RRS Discovery

Cruise Principal scientist & institution Location Duration in days (begins) Aim
DY090 Stephanie Henson

National Oceanography Centre 

South Georgia

South Atlantic Ocean

36 days

Controls over Ocean Mesopelagic Interior Carbon Storage - COMICS

The surface ocean is home to billions of microscopic plants called phytoplankton which produce organic matter in the surface ocean using sunlight and carbon dioxide.  When they die they sink, taking this carbon into the deep ocean, where it is stored on timescales of hundreds to thousands of years, which helps keep our climate the way it is today.

The size of the effect they have on our climate is linked to how deep they sink before they dissolve - the deeper they sink, the more carbon is stored.  This sinking carbon also provides food to the animals living in the ocean's deep, dark 'twilight zone'.

Computer models can help us predict how future changes in greenhouse gas emissions might change this ocean carbon store.  Current models however struggle with making these predictions.  This is partly because until recently we haven't even been able to answer the basic question 'Is there enough food for all the animals living in the twilight zone?'.  But in a breakthrough this year we used new technology and new theory to show that there is indeed enough food. 

So now we can move on to asking what controls how deep the carbon sinks. There are lots of factors which might affect how deep the material sinks but at the moment we can't be sure which ones are important.  We think that two important ones are the amount of surface biomass and the amount of oxygen inside the ocean.

In this project we will make oceanographic expeditions to two different places where only these factors vary to test how these different factors affect carbon storage in the deep ocean.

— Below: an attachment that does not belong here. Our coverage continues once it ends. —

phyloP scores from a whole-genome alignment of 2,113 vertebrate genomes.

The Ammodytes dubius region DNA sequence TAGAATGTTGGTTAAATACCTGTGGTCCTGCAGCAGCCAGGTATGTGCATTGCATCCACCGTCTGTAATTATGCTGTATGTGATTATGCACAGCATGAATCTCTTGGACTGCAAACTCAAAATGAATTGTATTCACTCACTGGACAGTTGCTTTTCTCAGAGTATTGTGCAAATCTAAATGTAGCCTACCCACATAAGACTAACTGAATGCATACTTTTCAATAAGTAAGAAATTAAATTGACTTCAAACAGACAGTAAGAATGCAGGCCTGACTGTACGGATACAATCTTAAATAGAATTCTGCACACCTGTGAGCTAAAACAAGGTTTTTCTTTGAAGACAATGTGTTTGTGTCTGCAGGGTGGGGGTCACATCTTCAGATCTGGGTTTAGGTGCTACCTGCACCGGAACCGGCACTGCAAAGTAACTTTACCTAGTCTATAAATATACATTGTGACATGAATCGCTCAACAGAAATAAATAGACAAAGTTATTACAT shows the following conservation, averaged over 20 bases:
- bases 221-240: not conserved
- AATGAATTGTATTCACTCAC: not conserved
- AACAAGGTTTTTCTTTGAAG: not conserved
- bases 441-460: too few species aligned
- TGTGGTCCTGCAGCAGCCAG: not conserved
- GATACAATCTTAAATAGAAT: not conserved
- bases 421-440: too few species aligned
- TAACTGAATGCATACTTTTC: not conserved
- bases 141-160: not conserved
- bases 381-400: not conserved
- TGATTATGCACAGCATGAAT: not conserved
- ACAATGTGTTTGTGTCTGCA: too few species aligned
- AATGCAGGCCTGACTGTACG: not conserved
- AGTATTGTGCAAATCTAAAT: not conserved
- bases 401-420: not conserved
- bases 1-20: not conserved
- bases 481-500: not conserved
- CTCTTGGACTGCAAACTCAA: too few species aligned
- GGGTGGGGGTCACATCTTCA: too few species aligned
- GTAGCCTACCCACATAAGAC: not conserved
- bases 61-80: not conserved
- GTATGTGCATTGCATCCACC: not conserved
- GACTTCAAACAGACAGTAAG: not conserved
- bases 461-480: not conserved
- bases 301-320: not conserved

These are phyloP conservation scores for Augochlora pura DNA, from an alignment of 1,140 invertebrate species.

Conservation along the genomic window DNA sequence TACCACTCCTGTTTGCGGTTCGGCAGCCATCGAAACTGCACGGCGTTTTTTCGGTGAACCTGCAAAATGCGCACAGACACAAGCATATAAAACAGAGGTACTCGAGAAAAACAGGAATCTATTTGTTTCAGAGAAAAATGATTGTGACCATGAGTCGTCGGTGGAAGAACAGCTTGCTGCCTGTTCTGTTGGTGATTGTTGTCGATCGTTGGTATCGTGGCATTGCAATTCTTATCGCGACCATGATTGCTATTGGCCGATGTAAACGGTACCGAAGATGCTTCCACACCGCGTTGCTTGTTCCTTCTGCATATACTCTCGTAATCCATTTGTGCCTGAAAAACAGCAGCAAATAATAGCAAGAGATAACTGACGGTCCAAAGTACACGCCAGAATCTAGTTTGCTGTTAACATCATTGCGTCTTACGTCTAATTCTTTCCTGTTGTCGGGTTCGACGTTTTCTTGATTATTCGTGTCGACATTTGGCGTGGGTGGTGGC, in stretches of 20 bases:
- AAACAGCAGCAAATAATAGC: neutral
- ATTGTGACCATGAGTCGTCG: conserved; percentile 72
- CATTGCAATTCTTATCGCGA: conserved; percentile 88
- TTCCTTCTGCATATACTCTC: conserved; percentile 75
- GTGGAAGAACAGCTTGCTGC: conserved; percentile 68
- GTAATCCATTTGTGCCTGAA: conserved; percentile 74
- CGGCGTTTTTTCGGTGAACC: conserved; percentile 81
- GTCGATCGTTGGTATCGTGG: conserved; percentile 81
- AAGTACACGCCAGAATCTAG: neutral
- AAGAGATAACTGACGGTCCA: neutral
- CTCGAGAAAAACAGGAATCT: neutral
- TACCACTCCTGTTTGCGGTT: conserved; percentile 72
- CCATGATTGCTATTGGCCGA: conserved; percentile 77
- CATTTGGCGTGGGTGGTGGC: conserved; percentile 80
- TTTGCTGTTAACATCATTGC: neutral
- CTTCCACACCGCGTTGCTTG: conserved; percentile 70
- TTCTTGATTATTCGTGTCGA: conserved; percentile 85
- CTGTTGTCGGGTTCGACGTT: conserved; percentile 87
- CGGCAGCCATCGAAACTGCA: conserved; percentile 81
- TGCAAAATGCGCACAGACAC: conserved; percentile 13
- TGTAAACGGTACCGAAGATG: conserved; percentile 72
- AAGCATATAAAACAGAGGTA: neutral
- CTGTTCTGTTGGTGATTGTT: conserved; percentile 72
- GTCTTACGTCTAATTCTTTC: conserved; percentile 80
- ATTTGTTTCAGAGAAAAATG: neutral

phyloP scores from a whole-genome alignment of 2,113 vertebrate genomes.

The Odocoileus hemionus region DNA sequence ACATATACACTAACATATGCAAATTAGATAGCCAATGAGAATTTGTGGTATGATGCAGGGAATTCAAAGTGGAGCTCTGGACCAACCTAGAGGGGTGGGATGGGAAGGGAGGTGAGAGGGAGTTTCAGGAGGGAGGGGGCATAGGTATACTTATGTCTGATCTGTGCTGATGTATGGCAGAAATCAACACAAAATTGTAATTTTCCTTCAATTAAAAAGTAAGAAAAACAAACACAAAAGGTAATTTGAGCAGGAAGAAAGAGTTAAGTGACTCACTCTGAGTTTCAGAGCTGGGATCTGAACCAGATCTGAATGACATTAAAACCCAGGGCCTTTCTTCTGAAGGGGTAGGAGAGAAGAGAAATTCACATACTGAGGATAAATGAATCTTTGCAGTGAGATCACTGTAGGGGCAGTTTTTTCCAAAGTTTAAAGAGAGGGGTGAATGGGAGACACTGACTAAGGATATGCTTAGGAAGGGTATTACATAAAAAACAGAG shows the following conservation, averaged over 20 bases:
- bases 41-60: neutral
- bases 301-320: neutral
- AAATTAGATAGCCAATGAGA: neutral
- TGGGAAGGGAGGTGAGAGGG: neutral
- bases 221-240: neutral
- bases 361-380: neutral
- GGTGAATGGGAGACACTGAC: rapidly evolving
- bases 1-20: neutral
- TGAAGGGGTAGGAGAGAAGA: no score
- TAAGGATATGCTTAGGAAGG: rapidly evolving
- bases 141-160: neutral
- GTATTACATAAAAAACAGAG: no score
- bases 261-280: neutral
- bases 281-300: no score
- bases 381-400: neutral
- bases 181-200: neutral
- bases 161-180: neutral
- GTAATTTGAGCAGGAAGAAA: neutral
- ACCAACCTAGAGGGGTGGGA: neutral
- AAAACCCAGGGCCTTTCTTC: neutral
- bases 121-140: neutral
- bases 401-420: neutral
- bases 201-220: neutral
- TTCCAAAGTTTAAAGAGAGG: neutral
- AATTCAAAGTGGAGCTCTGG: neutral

DY086 was the first of those expeditions and this is the second DY090.  On both expeditions we will measure the carbon sinking into the twilight zone and the biological processes going on within it.

Then we will determine if the systems are balanced - in other words, what goes in, should come out again.   We will then write equations linking all the parts of the system together and analyse them to make them more simple.

At the same time we will test whether the simple equations are still useful by seeing if they produce good global maps of ocean properties for which we have lots of data.

Finally, when we are happy that our new equations are doing a good job we will use them in a computer model to predict the future store of carbon in the ocean and how it will change as the ocean warms.

Further information can be found here

 

Previous and Upcoming Expeditions

Learn about the previous research expeditions that have been undertaken.